The vision of the winery is to produce wines with a truly Israeli character, and to that end they use grapes from all over the country. The varietals used for their wines – Carignan, Argaman, Syrah, Gewürztraminer, Riesling, and Chardonnay – are also those they believe to exemplify that character.
Along with some very nice cheese to nibble, from a dairy in Mitzpe Abirim, we were given four wines to taste – a Rosé, made from an unusual blend of Carignan, Argaman, and Syrah, two whites and a red. My favorite of the lot was the 2013 BlendLavan, made from Riesling and Gewürztraminer, sourced from vineyards in Givat Ada, and Chardonnay, grown in the Judean Hills. I found this wine to be refreshing with a very intriguing contrast between fruitiness and mild sourishness. The Rosé, being too sweet for my taste, will certainly appeal to those who prefer more sweetness than I in their wines. The color of this Rosé is quite vivid. Winemaker Ari Erle explained that after crushing, the juice is removed from the skins gradually, and this undoubtedly has much to do with it.
From Hanaton we got back on the bus for a long ride to the Bazelet Hagolan Winery, located in Moshav Kidmat Zvi in the central Golan. We were greeted with glasses of a very very pleasant cold Chardonnay to sip along with local cheeses and freshly cut vegetables to munch, while watching a new promotional video that the winery had just produced. the video is quite informative and clearly shows the passion that brought Yoav Levy to establish the winery in 1998. For anyone who’s interested, there’s a good history of the winery on Yossie Horowitz’s website.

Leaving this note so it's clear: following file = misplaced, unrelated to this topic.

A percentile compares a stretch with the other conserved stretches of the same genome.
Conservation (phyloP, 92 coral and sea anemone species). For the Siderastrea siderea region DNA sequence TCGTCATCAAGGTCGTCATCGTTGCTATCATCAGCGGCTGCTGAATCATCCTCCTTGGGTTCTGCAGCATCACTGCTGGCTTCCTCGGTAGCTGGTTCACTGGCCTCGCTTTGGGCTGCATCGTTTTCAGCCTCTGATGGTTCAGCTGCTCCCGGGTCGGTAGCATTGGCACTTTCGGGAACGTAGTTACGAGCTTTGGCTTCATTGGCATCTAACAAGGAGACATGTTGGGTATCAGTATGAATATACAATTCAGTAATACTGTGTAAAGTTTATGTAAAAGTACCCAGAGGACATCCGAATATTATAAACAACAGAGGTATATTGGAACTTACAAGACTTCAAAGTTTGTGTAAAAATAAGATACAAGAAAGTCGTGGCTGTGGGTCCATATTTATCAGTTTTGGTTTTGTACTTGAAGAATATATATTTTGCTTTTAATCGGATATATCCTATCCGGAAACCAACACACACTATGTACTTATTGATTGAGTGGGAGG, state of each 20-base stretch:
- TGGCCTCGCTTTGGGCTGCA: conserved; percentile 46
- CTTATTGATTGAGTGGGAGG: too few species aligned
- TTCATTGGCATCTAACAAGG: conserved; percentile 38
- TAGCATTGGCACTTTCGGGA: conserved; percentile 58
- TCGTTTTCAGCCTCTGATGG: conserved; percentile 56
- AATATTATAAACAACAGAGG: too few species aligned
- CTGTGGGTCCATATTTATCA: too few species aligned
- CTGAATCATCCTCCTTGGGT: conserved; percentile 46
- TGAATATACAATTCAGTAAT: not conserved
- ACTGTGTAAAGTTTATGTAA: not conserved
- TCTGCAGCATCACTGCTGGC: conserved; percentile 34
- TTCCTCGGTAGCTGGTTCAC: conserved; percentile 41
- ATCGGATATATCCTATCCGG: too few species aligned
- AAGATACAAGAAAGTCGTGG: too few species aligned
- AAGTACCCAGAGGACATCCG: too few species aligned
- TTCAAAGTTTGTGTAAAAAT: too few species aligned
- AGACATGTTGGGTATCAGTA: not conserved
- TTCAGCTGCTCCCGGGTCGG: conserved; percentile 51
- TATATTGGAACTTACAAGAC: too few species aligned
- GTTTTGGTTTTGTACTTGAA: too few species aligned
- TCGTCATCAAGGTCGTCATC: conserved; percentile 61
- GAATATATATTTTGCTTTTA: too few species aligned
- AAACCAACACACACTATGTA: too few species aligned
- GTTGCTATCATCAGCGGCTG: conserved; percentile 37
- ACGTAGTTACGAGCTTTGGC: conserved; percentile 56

After the video we were given the opportunity to taste the winery’s flagship reserve wines. I tried three, two Cabernets (2011 & 2012) and a Merlot (2011). All were quite exceptional. The 2012 Cabernet Reserve exhibited medium fruit, full body, good acidity, and well integrated tannins. The 2011 was quite similar and even more elegant in character; I suspect this is a result of the extra year in the bottle. Most surprising was the 2011 Merlot Reserve. In Israel I prefer the full-bodied Merlots from the Judean hills, finding the northern Merlots to be too fruity and rather one dimensional. The Bazelet Hagolan Merlot Reserve definitely does not fall into that category. Here is a light and refreshing warm weather Merlot that is anything but lacking in character. This is definitely one of Israel’s northern Merlots that I will happily recommend.